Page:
If you have a pet guinea pig or hamster, tell them they’re lucky they didn’t end up in South America as guinea pigs there are considered as a gastronomical delicacy. Fried/roasted until crispy on the outside, it is often served with potatoes or rice with chilies. While a lot of people say Cuy is quite delicious, it tasted rather…bony.cuy guinea pig roasted

Haggis

Where: Scotland

More popularly known as one of Scotland’s national dishes, Haggis is a savory pudding made up of a sheep’s heart, liver, and lungs minced together with oatmeal and various spices. After it’s been minced into a sausage-like texture, it is stuffed into a sheep’s stomach and is cooked. Nowadays, they use an artificial sausage casing and is served with some bashed neeps and mashed tatties (turnips and mashed potatoes) and of course, a glass of Whisky. Umm…I think I would stick to the whiskey.

haggis food weird

Photo Source: Tess Watson|via Flickr Creative Commons

Chicken Feet

Where: Asia / other parts of the world

Although known as a Chinese delicacy, chicken feet is eaten all over the world. Just head on over to your local Chinese joint and they will most likely serve it. Steamed in a sweet and sometimes spicy sauce, you basically nibble your way around the chicken’s feet, getting little bits of collagen, fat, and meat. Believed to give you healthier and younger skin as well as a hefty dose of calcium, eating chicken feet apparently has loads of health benefits. Other countries like Jamaica and South Africa also have their own versions of this rather bony dish.chicken feet weird food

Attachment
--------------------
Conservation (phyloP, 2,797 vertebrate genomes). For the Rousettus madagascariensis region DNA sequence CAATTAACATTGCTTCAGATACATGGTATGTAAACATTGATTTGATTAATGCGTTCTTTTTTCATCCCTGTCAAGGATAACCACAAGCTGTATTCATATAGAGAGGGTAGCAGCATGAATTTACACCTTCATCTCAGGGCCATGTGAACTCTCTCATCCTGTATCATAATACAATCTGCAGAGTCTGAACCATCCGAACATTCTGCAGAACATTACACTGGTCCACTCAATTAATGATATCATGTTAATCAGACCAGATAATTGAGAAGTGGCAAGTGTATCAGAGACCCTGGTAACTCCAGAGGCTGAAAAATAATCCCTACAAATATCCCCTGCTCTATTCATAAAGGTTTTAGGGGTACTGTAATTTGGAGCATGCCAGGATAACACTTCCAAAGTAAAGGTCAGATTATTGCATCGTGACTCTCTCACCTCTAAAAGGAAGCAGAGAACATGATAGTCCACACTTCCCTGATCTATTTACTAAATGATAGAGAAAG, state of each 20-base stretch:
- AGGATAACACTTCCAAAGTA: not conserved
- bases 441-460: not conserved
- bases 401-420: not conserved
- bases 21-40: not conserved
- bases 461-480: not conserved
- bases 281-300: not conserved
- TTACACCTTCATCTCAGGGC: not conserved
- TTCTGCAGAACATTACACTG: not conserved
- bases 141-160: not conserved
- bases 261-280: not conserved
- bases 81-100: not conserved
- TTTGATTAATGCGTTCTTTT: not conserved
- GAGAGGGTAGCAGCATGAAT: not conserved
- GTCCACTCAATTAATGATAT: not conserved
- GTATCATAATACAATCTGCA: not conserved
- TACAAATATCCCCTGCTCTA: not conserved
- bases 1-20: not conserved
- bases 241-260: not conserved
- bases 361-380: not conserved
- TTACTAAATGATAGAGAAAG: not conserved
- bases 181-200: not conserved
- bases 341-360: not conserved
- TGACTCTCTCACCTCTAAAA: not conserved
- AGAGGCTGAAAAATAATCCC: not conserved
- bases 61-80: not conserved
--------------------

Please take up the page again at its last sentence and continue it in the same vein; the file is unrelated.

Starfish

Where: China

I almost couldn’t believe my eyes and ears when I heard that starfish were being skewered and deep fried in China. And while I know that Chinese people eat pretty much everything, eating a starfish pretty much baffled me. I personally have never eaten it as I just couldn’t bring myself to.  To my dismay, I, later on, find out that my partner Tom once had a bit of it during his travels there. When I asked him what it tasted like, to my relief, he did not say chicken. Rubbery in taste, starfish along with other cute creatures like seahorses and scorpions (not cute) are deep fried and sold as a novelty to tourists.starfish china weird food

Shirako

Where: Japan

Considered as a delicacy in Japan, Shirako is the milt or sperm sacs of a male codfish. These seminal fluid sacs are in seasons during winter and is considered rather delicious. Likened to the taste of pork brains but is silky smooth in texture, it can be served either steamed, raw or lightly grilled. A lot of people rave about it singing praises for its smooth butter-like taste and texture. I told them I would just take their word for it.

Shirako Japan food

Photo Source: Chris Chen |via Flickr Creative Commons

Rocky Mountain Oysters

Where: USA

Now I happen to love oysters, but these bad boys are NOT oysters. In fact, I want to contest its name as it sounds like something I would order off a menu if I didn’t know what it was. Rocky Mountain Oysters are actually made up of a bull’s testicles deep fried with some flour, salt, and pepper. Bull’s balls? No thank you.

rocky mountain osters

Photo Source: Matt Johnson |via Flickr Creative Commons